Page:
European Commission moves to ensure air connectivity after Brexit

Alexandros Michailidis /

As Brexit negotiations have stalled, the European Commission (EC) has made the move to ensure basic air connectivity and aviation safety in the scenario if the United Kingdom exits the European Union (EU) in a no-deal scenario.

The EC announced four contingency measures in order to “cater for the period during which there is no agreement in place,” between the two parties. Firstly, the Commission introduced a proposal to ensure basic air connectivity. The proposal aims to “ensure the provision of certain air services between the UK and EU,” reads the EC’s press release. The measures would only be active if the UK would do the same and would last for six months starting from January 1, 2021, when the UK is set to leave the EU. In terms of aviation safety, the EC proposed to ensure that “various safety certificates for products can continue to be used in EU aircraft without disruption, thereby avoiding the grounding of EU aircraft.”

“Negotiations are still ongoing. However, given that the end of the transition is very near, there is no guarantee that if and when an agreement is found, it can enter into force on time,” stated the President of the EC Ursula von der Leyden. In addition to proposals to ensure air connectivity and aviation safety, the EC also urged to ensure basic road connectivity and fisheries.

Preparations for Brexit

While the January 1, 2021, deadline is right around the corner, airlines across the continent have been preparing for various scenarios of Brexit.

For example, the EU-registered Irish airline Ryanair established Ryanair UK, a subsidiary airline with a British Air Operators Certificate (AOC). So far, only one aircraft is registered to the British AOC – a Boeing 737-800NG registered as G-RUKA. One of Ryanair’s rivals, Wizz Air, also established its own UK-based airline. 10 aircraft are registered to Wizz Air’s British AOC, which was established in October 2017.

Meanwhile, the UK-based easyJet was not so shy about the move. The low-cost carrier established easyJet Europe in July 2017, and has transferred more than a third of its total aircraft (119 out of 322) to the Austria-based subsidiary.

“Brexit has been in shambles. The Johnson government has been completely exposed of their promises of an easy trade deal and sunny uplands. It is one of the great economic disasters to the UK, shooting themselves in the foot,” bluntly described Brexit Ryanair’s chief executive Michael O’Leary during EUROCONTROL Aviation Hardtalk Live. “I do not think it will affect air travel that much, people will still move between Europe and the UK, between the UK and Europe. I do think, however, the French and Germans are going to be very strong on trying to upset the BA [British Airways – ed. note] within the International Airlines Group (IAG) (IAG),” added the Irish executive.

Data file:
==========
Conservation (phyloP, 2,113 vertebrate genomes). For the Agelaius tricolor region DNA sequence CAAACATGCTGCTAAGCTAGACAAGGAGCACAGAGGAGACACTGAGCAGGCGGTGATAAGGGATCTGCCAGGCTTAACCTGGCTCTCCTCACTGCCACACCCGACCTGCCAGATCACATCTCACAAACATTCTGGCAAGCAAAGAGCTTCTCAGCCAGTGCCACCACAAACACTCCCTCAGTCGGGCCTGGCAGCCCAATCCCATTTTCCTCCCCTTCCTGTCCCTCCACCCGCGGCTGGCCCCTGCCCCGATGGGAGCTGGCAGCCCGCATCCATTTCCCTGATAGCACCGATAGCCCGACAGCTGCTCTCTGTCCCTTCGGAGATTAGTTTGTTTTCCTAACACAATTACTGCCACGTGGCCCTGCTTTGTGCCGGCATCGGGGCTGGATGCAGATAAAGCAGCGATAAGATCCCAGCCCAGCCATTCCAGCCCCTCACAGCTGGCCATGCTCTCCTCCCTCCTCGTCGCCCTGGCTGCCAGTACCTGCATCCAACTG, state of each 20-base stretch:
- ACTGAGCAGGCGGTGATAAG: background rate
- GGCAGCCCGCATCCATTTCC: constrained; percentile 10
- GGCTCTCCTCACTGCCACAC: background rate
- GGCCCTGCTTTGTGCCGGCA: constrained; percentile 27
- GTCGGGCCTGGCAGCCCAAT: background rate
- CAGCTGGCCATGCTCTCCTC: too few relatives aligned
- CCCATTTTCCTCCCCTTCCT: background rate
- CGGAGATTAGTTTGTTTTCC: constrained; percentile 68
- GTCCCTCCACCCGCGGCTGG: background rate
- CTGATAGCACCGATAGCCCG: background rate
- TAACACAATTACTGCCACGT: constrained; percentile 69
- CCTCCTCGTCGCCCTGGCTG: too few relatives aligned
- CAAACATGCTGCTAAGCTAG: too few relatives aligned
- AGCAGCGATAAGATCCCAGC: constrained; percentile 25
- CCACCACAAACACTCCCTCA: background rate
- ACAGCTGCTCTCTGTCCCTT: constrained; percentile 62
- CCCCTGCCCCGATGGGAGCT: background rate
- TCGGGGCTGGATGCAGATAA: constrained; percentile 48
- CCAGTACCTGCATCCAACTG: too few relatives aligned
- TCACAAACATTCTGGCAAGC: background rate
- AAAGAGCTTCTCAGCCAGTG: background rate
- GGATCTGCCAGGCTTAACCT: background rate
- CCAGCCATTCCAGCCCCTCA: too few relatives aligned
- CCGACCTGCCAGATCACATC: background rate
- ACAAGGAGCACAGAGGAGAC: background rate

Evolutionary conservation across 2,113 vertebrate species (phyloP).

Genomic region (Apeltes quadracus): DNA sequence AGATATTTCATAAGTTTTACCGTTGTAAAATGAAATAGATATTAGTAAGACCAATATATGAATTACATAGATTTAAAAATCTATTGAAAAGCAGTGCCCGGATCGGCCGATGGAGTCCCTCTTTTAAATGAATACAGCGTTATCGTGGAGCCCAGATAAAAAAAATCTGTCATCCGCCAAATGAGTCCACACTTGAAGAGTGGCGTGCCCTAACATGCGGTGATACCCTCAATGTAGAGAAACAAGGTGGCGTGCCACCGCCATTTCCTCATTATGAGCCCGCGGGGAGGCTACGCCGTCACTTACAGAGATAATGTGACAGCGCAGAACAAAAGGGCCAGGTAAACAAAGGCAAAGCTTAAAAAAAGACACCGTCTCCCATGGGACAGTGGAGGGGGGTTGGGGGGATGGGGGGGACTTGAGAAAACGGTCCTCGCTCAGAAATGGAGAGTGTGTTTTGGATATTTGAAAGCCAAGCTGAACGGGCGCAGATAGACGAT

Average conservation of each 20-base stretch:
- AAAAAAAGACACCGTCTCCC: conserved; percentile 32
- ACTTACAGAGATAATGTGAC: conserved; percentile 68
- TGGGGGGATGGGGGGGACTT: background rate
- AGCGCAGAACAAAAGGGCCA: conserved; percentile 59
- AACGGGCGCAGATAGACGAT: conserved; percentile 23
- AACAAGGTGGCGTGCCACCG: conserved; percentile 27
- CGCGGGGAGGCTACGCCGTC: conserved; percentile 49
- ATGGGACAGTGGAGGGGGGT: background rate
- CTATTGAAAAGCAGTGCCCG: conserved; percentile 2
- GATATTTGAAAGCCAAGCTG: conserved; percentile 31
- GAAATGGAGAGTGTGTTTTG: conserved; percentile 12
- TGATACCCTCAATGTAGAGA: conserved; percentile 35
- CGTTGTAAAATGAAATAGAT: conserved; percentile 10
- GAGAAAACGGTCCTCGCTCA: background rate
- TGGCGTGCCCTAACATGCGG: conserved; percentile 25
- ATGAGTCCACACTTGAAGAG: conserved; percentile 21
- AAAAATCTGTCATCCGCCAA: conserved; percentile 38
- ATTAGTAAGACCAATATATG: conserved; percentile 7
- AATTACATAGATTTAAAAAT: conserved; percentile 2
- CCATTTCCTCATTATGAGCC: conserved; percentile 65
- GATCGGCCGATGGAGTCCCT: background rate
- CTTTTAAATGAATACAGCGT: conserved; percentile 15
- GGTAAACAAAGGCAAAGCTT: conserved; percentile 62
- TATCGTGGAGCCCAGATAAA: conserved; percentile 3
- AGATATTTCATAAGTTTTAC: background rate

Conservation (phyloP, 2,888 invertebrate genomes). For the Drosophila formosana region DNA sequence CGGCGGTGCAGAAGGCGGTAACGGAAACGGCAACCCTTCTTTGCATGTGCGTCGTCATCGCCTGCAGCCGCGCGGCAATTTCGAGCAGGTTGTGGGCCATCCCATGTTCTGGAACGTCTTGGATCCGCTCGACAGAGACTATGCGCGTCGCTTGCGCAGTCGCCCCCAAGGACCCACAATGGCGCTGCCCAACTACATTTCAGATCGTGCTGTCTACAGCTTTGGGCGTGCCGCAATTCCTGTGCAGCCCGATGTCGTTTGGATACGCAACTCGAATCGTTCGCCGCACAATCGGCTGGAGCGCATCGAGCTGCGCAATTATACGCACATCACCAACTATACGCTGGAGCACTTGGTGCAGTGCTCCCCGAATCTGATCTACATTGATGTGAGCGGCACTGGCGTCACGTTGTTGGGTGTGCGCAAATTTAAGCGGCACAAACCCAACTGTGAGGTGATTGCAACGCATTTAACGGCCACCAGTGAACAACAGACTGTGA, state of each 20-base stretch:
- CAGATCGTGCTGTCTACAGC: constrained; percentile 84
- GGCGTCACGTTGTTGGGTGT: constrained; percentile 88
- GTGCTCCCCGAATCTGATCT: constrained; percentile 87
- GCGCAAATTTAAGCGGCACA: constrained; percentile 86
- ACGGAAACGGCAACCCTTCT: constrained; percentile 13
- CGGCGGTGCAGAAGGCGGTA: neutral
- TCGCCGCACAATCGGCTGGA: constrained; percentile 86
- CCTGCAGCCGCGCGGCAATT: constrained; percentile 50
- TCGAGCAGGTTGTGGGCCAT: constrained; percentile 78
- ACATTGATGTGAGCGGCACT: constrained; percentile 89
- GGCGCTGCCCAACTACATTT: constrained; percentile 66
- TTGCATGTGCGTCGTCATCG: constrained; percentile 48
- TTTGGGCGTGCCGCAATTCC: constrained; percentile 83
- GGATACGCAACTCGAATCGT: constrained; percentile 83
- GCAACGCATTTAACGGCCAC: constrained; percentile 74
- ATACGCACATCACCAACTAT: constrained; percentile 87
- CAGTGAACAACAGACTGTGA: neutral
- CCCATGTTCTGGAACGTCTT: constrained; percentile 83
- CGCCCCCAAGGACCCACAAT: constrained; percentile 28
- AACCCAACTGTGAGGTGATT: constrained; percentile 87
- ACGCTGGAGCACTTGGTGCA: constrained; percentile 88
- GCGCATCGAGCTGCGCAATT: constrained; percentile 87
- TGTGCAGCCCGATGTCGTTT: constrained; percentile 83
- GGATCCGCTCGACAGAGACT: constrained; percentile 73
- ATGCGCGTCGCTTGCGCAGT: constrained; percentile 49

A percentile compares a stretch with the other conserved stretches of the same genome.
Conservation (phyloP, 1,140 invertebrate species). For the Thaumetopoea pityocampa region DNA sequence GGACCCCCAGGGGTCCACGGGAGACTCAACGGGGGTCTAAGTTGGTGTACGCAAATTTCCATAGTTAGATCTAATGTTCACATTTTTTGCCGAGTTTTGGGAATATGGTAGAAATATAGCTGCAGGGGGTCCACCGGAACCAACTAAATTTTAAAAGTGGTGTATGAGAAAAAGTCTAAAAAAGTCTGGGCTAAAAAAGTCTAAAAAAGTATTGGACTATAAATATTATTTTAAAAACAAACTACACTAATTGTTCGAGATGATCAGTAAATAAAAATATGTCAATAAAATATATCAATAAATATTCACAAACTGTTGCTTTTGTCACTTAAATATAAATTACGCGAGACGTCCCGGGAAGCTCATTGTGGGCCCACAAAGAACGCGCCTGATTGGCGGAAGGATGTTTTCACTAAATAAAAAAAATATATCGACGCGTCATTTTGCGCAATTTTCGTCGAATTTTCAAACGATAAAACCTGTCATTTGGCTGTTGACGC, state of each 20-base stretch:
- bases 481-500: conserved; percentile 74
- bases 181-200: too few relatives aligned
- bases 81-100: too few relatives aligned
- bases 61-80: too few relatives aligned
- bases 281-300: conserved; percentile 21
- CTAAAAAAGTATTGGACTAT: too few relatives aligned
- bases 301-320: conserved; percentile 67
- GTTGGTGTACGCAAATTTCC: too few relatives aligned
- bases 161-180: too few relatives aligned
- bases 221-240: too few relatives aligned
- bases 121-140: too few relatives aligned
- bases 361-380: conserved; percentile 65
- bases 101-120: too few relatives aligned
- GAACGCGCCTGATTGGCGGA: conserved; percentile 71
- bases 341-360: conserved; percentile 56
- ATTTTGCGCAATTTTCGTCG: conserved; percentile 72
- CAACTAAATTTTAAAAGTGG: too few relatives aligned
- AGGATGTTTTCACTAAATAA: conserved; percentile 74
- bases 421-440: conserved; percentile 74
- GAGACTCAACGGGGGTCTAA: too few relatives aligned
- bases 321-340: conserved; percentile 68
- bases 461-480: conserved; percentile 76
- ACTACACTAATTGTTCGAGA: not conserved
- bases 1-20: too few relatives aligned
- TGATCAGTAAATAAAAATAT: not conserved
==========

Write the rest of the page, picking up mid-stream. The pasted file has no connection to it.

IAG seemingly has remained calm regarding Brexit. In its 2019 annual report, the BA owner noted that “even in the event of no-deal after the transition period, Brexit will have no significant long-term impact on its business.”

In November 2020, the UK and the United States signed a separate Open Skies agreement to “facilitate a seamless transition in international air transportation markets for the traveling public, airlines, shippers, and other stakeholders,” according to the announcement, dated November 17.


author avatar
Rytis Beresnevicius
Journalist[br][br]Rytis is a journalist in AeroTime’s editorial team, based in Vilnius, Lithuania. Originally joining the team in 2018, in 2021 he then went onto work in content creation in the logistics and IT sectors, before returning to AeroTime in 2022. He studied media and communications in both Denmark and
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